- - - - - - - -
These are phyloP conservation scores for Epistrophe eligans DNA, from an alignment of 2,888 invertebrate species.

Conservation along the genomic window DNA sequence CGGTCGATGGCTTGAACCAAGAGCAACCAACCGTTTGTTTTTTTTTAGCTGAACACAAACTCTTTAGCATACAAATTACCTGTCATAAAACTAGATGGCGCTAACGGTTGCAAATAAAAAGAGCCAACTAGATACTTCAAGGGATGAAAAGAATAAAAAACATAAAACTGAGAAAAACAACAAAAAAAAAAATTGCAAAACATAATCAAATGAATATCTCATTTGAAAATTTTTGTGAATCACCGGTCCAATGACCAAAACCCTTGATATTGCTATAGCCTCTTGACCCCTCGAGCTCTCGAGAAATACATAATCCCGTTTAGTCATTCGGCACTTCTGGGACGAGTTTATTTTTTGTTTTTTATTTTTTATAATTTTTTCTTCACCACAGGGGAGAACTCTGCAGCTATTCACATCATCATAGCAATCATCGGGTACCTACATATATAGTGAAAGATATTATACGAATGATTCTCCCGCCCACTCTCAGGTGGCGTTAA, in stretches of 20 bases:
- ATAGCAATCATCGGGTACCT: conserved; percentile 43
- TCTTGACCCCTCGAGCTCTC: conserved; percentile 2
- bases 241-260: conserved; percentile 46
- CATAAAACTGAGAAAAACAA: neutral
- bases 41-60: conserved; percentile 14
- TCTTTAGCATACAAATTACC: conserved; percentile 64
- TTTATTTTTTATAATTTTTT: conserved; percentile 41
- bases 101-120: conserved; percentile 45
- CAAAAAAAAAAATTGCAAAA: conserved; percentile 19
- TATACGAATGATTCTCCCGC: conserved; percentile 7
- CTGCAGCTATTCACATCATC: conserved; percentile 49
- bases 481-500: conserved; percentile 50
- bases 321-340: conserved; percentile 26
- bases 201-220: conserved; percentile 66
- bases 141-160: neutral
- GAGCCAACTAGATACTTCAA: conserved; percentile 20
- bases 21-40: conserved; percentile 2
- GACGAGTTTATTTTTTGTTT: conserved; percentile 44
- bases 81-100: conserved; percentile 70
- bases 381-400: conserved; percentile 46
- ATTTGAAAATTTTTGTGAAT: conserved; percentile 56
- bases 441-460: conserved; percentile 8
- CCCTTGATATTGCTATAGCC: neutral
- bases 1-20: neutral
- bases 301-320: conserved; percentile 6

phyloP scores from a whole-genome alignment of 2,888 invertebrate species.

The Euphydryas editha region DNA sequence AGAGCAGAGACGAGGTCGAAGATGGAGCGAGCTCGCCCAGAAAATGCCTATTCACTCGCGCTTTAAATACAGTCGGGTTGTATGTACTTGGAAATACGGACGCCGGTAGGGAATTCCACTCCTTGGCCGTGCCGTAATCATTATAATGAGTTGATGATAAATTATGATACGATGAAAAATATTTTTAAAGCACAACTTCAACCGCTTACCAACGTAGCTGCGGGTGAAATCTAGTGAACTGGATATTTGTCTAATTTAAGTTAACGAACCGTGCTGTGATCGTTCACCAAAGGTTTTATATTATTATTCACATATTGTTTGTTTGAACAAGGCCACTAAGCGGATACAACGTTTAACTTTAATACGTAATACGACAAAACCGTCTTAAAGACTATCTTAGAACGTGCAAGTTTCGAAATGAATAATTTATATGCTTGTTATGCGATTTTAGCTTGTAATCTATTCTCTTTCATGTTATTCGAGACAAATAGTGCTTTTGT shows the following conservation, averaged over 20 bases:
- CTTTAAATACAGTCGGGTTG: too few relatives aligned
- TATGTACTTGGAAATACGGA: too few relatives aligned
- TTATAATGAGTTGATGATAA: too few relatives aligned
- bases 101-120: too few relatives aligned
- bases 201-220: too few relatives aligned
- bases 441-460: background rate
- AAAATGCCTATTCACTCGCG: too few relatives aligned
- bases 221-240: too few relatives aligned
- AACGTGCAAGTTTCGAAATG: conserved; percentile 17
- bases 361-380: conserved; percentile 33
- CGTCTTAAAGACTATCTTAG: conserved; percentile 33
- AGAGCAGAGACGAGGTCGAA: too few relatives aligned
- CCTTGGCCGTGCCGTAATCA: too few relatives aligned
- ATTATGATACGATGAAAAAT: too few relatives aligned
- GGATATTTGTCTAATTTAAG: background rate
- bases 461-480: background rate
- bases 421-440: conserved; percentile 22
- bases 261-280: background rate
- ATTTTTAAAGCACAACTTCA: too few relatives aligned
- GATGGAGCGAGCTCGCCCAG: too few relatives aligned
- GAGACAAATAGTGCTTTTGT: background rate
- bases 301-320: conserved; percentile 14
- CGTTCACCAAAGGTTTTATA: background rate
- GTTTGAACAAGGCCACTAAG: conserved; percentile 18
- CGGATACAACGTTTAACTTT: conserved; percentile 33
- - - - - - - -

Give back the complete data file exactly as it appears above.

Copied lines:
These are phyloP conservation scores for Epistrophe eligans DNA, from an alignment of 2,888 invertebrate species.

Conservation along the genomic window DNA sequence CGGTCGATGGCTTGAACCAAGAGCAACCAACCGTTTGTTTTTTTTTAGCTGAACACAAACTCTTTAGCATACAAATTACCTGTCATAAAACTAGATGGCGCTAACGGTTGCAAATAAAAAGAGCCAACTAGATACTTCAAGGGATGAAAAGAATAAAAAACATAAAACTGAGAAAAACAACAAAAAAAAAAATTGCAAAACATAATCAAATGAATATCTCATTTGAAAATTTTTGTGAATCACCGGTCCAATGACCAAAACCCTTGATATTGCTATAGCCTCTTGACCCCTCGAGCTCTCGAGAAATACATAATCCCGTTTAGTCATTCGGCACTTCTGGGACGAGTTTATTTTTTGTTTTTTATTTTTTATAATTTTTTCTTCACCACAGGGGAGAACTCTGCAGCTATTCACATCATCATAGCAATCATCGGGTACCTACATATATAGTGAAAGATATTATACGAATGATTCTCCCGCCCACTCTCAGGTGGCGTTAA, in stretches of 20 bases:
- ATAGCAATCATCGGGTACCT: conserved; percentile 43
- TCTTGACCCCTCGAGCTCTC: conserved; percentile 2
- bases 241-260: conserved; percentile 46
- CATAAAACTGAGAAAAACAA: neutral
- bases 41-60: conserved; percentile 14
- TCTTTAGCATACAAATTACC: conserved; percentile 64
- TTTATTTTTTATAATTTTTT: conserved; percentile 41
- bases 101-120: conserved; percentile 45
- CAAAAAAAAAAATTGCAAAA: conserved; percentile 19
- TATACGAATGATTCTCCCGC: conserved; percentile 7
- CTGCAGCTATTCACATCATC: conserved; percentile 49
- bases 481-500: conserved; percentile 50
- bases 321-340: conserved; percentile 26
- bases 201-220: conserved; percentile 66
- bases 141-160: neutral
- GAGCCAACTAGATACTTCAA: conserved; percentile 20
- bases 21-40: conserved; percentile 2
- GACGAGTTTATTTTTTGTTT: conserved; percentile 44
- bases 81-100: conserved; percentile 70
- bases 381-400: conserved; percentile 46
- ATTTGAAAATTTTTGTGAAT: conserved; percentile 56
- bases 441-460: conserved; percentile 8
- CCCTTGATATTGCTATAGCC: neutral
- bases 1-20: neutral
- bases 301-320: conserved; percentile 6

phyloP scores from a whole-genome alignment of 2,888 invertebrate species.

The Euphydryas editha region DNA sequence AGAGCAGAGACGAGGTCGAAGATGGAGCGAGCTCGCCCAGAAAATGCCTATTCACTCGCGCTTTAAATACAGTCGGGTTGTATGTACTTGGAAATACGGACGCCGGTAGGGAATTCCACTCCTTGGCCGTGCCGTAATCATTATAATGAGTTGATGATAAATTATGATACGATGAAAAATATTTTTAAAGCACAACTTCAACCGCTTACCAACGTAGCTGCGGGTGAAATCTAGTGAACTGGATATTTGTCTAATTTAAGTTAACGAACCGTGCTGTGATCGTTCACCAAAGGTTTTATATTATTATTCACATATTGTTTGTTTGAACAAGGCCACTAAGCGGATACAACGTTTAACTTTAATACGTAATACGACAAAACCGTCTTAAAGACTATCTTAGAACGTGCAAGTTTCGAAATGAATAATTTATATGCTTGTTATGCGATTTTAGCTTGTAATCTATTCTCTTTCATGTTATTCGAGACAAATAGTGCTTTTGT shows the following conservation, averaged over 20 bases:
- CTTTAAATACAGTCGGGTTG: too few relatives aligned
- TATGTACTTGGAAATACGGA: too few relatives aligned
- TTATAATGAGTTGATGATAA: too few relatives aligned
- bases 101-120: too few relatives aligned
- bases 201-220: too few relatives aligned
- bases 441-460: background rate
- AAAATGCCTATTCACTCGCG: too few relatives aligned
- bases 221-240: too few relatives aligned
- AACGTGCAAGTTTCGAAATG: conserved; percentile 17
- bases 361-380: conserved; percentile 33
- CGTCTTAAAGACTATCTTAG: conserved; percentile 33
- AGAGCAGAGACGAGGTCGAA: too few relatives aligned
- CCTTGGCCGTGCCGTAATCA: too few relatives aligned
- ATTATGATACGATGAAAAAT: too few relatives aligned
- GGATATTTGTCTAATTTAAG: background rate
- bases 461-480: background rate
- bases 421-440: conserved; percentile 22
- bases 261-280: background rate
- ATTTTTAAAGCACAACTTCA: too few relatives aligned
- GATGGAGCGAGCTCGCCCAG: too few relatives aligned
- GAGACAAATAGTGCTTTTGT: background rate
- bases 301-320: conserved; percentile 14
- CGTTCACCAAAGGTTTTATA: background rate
- GTTTGAACAAGGCCACTAAG: conserved; percentile 18
- CGGATACAACGTTTAACTTT: conserved; percentile 33